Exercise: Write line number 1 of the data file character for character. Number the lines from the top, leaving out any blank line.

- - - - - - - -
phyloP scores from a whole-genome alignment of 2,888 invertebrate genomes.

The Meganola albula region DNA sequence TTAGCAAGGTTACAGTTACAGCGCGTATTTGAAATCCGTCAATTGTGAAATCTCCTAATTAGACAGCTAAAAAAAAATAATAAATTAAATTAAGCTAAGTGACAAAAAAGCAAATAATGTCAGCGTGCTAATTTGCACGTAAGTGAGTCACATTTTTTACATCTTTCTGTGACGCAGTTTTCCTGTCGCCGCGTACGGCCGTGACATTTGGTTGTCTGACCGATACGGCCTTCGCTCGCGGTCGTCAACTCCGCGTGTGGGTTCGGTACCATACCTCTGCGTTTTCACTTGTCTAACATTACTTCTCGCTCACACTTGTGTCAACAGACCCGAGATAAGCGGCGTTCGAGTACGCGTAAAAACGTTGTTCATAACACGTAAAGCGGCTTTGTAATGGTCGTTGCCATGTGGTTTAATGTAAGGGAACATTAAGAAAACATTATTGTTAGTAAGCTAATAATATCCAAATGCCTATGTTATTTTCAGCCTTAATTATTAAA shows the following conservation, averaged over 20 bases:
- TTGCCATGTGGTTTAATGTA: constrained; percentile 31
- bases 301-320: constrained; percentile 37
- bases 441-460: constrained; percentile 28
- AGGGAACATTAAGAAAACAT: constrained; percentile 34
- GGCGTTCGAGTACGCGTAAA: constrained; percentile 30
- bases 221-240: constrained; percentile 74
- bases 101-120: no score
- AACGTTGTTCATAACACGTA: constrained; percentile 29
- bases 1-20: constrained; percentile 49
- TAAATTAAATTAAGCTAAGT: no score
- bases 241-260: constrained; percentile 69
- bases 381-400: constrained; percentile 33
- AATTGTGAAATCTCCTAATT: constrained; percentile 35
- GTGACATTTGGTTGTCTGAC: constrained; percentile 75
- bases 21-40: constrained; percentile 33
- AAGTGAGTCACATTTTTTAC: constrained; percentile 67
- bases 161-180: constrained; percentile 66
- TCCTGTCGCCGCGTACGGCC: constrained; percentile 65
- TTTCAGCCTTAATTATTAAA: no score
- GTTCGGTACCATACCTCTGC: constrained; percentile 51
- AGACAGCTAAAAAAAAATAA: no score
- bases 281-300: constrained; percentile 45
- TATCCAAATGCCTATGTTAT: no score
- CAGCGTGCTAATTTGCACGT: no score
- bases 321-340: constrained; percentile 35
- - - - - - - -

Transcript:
phyloP scores from a whole-genome alignment of 2,888 invertebrate genomes.